The kids loved Westgate Smokey Mountain Resort. There are water slides, inner tubes, a lazy river, giant buckets of water spilling onto your head, water cannons, a basketball pool, and everything that a kid could hope for in a water park (without the sunburn). And for the parents, a snack bar with beer and cocktails (smiley face smiley face smiley face). I suggest you get there early enough to get a seat somewhere in the building if you aren’t planning on swimming yourself. The first day we got there about 20 minutes before it opened. It is good time to people watch. For example, I watched the people who walked in behind us, go stand in line in front of us. I watched people create two lines for one person on duty. I watched one family talk to that one staff member for about 30 minutes before she sold anyone a friggin’ ticket. And by the time THAT happened? Well, by that time, I had Julie McCoy cruise-directored the people around me into a single, orderly line, and was offered the opportunity to raise some man behind me’s child. He was unwilling to take me up on a 2 for 1 trade, so we moved on with our lives separately.
When you are picking your seat (because you listened to me and got there early), I suggest that your seat be downstairs if it is warm out. The day that we sat upstairs, my husband asked me approximately 5 times to go outside and get some air (clearly fearing that he was going to have to dead lift me and carry me down the stairs when I passed out). I told him no and brought back cold cocktails. Because nothing pairs better with overheating than dehydration! The 5th time he asked me to go, I went.
The day that I sat downstairs felt more reasonable temperature-wise. We don’t need to discuss the thing from Deliverance that sat next to me when my husband went searching for our kids. He did not speak when I told him that my husband was sitting there, nor did he move, but he did bore through my head with his eyes. Thankfully, the hub was back quickly, kvetching that I “gave away” his seat.
#5 – Outbreak – Dread the Undead, Pigeon Forge
I’m not sure if my kids would put Outbreak at the “top” of their experiences, but I will tell you that it is the one that they talked about most of the way home. This can be found in the Castle of Chaos, right behind the wax museum* (the one that features a Hollywood style parallel universe version of Mt. Rushmore on one side and King Kong on the other side of the building). The Castle of Chaos encompasses 3 activities – a hall of mirrors, a 5D shooting adventure, and Outbreak. The hall of mirrors was cool, but short lived. The 5D shooting was less than thrilling – the thrill for me was waiting to see if my 8 year old threw up as we spun around the room. Mainly because he announced in line that he felt sick to his stomach. And THAT was because he was still scared $*!%less from Outbreak and was afraid to go into another room in the same building.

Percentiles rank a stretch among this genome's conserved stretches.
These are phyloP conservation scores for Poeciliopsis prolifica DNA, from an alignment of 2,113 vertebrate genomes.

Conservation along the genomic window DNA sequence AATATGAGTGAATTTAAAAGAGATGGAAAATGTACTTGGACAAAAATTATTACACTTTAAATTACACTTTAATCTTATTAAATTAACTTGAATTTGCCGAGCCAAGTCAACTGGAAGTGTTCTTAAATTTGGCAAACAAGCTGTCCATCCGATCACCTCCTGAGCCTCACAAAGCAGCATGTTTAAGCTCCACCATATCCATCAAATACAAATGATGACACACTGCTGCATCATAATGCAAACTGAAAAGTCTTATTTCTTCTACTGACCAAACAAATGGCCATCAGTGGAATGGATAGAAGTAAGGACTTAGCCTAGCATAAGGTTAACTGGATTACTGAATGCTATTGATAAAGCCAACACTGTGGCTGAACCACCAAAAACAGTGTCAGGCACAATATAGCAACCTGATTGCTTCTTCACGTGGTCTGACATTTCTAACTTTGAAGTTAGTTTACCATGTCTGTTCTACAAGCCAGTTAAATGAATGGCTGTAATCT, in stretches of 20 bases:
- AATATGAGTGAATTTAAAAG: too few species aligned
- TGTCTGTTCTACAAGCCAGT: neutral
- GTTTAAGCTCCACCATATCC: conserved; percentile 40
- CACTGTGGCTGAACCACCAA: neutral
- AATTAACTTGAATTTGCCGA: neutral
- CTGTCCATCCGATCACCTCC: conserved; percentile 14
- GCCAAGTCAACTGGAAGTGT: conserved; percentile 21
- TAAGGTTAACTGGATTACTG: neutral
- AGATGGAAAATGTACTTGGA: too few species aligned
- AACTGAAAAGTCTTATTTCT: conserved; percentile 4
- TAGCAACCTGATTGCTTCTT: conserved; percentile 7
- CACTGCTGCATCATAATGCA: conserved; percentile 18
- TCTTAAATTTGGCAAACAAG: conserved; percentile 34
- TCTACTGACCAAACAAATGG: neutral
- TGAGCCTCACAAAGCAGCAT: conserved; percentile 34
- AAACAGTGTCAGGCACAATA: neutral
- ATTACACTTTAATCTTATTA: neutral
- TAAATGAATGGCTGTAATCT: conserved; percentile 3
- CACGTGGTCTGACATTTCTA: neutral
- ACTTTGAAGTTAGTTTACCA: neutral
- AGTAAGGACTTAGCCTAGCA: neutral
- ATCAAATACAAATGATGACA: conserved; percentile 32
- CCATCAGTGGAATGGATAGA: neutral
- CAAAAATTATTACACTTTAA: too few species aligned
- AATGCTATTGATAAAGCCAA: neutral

Outbreak is set in Chemacorp. A video at the entrance welcomes you…but then WAIT…something bad happens…very bad according to the news. And that is when you are escorted in. It even smelled like chemicals. Within 60 seconds, my children began to panic. “MomIcan’tstayinhere!MomIneedtogetout!!I’mnotkiddingmom!!!Pleasetakemeoutplease!!!!” Yeah, well, Mom loves the scary ones, so she lied and said it was almost over. I know – judge if you must. I did try to calm them down and talk them through the panic, I mean I’m not a monster. There are a few jump scares and a lot of animatronics which make the experience realistic. I would not take really young kids. They might like getting soaked by the brains even less than my husband did. Hey, what can I say, sometimes heads explode.
*The wax museum may have had a really cool exterior, but Madame Tussaud’s it is not. The kids really enjoyed posing next to some of the figures, particularly the horror movie villains, and I really enjoyed seeing my husband preparing to beam up with Spock, Dr. McCoy and something that seriously could NOT have been Captain Kirk. However, I was not impressed overall. The museum should personally apologize to Matt Damon as they could not even come close to recreating his face EITHER time he was displayed. The museum should personally apologize to ME because they did not feature my future husband, Channing Tatum, anywhere.
I feel as though this is the right time to tell you that the main reason I wanted to go to Gatlinburg was because of the beauty of nature all around. There is a lot of awesomeness that can be done in nature here. There are wooded hikes, alpine slides, and steep (crap yourself steep) ski lifts up the side of the mountain. We, however, did none of it…with one exception. After 4 days of incessant nagging, my husband did stop so that I could dip my toes in the stream on our way out of town. Had we headed 2 minutes in the opposite direction from our home, there would have been a number of nice places to pull off the road and wander down a gentle hill to the stream. But that was in the WRONG direction and that’s not how we roll. My husband found a delightful spot where he parked half on/half on the street (possibly because I was screaming that he was about to back us off a cliff) and we scaled down the side of the “path” he found (no path – there was no path). And you know what? It was totally worth it. Every slippery second of it. Maybe we’ll get take a longer meeting with Mother Nature next year. I mean we have to go back – the kids are begging us to – and I think we have to do community service for missing Dollywood.